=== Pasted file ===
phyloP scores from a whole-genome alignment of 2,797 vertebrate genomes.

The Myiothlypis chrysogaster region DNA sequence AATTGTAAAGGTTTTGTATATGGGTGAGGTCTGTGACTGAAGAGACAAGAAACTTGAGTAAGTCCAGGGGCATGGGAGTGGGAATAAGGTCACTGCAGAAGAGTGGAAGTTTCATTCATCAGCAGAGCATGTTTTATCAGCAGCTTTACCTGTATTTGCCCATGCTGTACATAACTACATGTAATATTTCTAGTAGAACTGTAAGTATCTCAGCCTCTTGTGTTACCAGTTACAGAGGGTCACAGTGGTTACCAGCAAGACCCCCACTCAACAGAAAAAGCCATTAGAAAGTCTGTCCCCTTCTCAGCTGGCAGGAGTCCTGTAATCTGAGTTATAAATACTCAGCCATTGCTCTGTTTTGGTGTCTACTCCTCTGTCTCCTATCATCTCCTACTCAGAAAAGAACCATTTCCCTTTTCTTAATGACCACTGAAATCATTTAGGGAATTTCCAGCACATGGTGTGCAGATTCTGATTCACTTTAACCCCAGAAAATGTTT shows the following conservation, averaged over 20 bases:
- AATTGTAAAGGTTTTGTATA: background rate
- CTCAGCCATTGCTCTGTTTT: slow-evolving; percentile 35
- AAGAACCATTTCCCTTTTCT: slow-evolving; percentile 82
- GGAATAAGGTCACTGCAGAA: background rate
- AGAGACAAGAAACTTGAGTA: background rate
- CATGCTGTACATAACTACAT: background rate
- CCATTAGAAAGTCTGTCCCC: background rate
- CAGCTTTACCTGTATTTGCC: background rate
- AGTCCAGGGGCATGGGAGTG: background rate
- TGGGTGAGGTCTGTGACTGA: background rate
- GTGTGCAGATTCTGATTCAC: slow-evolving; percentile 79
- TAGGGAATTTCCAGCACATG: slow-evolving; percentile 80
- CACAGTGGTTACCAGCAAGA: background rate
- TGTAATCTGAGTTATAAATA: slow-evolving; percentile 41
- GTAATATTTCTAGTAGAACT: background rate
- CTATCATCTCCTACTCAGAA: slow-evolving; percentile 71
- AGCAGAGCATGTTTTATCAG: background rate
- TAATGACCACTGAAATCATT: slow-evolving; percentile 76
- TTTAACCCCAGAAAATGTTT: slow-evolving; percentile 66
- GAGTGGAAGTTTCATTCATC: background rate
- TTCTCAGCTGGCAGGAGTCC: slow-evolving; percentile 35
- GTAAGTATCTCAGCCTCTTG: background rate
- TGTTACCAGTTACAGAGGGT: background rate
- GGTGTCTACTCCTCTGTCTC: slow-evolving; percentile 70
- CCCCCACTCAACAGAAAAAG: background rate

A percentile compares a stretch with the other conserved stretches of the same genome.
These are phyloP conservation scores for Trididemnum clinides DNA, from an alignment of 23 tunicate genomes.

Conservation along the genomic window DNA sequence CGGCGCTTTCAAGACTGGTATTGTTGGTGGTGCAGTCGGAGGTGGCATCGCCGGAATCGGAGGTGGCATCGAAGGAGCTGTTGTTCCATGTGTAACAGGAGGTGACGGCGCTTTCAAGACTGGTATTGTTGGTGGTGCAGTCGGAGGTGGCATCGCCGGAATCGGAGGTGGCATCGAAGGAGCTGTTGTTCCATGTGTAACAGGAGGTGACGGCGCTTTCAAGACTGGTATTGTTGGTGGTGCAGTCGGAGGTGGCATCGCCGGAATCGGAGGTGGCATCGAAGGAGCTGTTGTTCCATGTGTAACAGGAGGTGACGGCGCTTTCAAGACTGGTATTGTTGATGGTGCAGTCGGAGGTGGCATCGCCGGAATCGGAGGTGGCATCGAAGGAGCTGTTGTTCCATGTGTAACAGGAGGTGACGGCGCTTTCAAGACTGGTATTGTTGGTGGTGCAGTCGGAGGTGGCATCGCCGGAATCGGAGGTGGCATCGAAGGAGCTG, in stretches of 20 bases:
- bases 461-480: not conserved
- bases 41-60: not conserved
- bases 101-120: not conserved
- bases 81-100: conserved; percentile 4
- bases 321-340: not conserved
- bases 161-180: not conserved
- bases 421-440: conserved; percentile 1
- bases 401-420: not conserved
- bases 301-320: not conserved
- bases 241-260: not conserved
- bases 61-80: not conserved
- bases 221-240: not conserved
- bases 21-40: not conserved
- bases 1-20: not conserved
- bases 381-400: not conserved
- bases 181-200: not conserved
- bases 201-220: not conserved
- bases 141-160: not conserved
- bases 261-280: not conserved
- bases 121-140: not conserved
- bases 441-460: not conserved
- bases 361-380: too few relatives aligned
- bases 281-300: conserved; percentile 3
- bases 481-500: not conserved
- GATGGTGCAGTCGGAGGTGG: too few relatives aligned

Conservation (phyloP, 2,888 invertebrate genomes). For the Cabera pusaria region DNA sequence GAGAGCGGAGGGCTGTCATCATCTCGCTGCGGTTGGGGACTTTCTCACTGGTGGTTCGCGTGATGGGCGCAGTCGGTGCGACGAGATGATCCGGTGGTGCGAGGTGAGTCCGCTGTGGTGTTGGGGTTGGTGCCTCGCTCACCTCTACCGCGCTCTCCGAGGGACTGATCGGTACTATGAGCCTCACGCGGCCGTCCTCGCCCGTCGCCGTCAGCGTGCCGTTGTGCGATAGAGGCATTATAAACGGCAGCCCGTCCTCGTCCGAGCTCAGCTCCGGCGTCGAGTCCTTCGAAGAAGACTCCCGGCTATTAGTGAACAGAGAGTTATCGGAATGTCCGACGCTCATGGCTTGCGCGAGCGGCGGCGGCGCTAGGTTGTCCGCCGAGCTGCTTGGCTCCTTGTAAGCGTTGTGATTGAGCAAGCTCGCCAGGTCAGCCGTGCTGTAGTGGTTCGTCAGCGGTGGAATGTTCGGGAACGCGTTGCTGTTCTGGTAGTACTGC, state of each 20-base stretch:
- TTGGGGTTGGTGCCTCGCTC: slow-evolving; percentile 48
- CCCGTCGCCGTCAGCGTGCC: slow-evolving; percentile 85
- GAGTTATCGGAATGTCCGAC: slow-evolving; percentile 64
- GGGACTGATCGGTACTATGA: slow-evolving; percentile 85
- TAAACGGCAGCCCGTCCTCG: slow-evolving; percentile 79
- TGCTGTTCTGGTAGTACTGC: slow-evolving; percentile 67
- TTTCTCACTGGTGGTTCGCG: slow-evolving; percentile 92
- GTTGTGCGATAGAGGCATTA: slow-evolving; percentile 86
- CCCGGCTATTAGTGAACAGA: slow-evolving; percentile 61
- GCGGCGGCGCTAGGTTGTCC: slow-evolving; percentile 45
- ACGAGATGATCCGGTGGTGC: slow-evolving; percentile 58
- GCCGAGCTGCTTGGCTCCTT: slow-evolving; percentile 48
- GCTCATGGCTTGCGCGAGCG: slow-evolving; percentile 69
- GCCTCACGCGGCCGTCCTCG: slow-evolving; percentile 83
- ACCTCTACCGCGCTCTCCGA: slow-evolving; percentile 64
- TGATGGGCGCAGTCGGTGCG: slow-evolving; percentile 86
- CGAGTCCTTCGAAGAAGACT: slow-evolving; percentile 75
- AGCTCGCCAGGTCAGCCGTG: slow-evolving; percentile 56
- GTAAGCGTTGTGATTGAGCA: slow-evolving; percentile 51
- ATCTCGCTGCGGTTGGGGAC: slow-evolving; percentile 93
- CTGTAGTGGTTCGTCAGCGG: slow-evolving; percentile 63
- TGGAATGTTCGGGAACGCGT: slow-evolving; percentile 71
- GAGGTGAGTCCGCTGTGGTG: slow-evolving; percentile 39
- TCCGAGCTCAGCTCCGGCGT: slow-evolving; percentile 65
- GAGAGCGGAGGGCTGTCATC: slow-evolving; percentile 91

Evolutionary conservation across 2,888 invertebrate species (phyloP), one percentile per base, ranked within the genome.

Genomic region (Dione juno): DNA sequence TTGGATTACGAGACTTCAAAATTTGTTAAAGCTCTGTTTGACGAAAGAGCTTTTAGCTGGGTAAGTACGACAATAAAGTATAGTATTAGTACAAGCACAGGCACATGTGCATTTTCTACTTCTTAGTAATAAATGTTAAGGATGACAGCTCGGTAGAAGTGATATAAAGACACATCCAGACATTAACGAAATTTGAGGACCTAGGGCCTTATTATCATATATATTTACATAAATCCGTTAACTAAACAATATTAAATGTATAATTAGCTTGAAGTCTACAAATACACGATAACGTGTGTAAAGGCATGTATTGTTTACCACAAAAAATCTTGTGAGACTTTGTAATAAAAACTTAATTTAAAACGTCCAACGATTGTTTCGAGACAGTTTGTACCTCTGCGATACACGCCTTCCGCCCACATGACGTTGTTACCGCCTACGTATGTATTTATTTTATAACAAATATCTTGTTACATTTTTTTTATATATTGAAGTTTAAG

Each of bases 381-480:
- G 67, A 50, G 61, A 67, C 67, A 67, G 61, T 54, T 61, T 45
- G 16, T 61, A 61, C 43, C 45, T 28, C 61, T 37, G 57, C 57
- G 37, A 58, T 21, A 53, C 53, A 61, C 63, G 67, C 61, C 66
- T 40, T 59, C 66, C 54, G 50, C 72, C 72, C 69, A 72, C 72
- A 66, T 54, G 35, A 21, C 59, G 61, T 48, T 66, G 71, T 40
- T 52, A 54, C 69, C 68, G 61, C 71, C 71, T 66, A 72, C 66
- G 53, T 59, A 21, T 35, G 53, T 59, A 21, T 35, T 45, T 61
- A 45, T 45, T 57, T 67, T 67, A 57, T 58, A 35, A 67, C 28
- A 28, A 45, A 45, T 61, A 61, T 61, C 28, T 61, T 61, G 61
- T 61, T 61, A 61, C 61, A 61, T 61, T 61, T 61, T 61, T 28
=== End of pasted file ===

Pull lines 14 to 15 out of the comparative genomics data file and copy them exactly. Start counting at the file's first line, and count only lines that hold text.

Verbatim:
- TAGGGAATTTCCAGCACATG: slow-evolving; percentile 80
- CACAGTGGTTACCAGCAAGA: background rate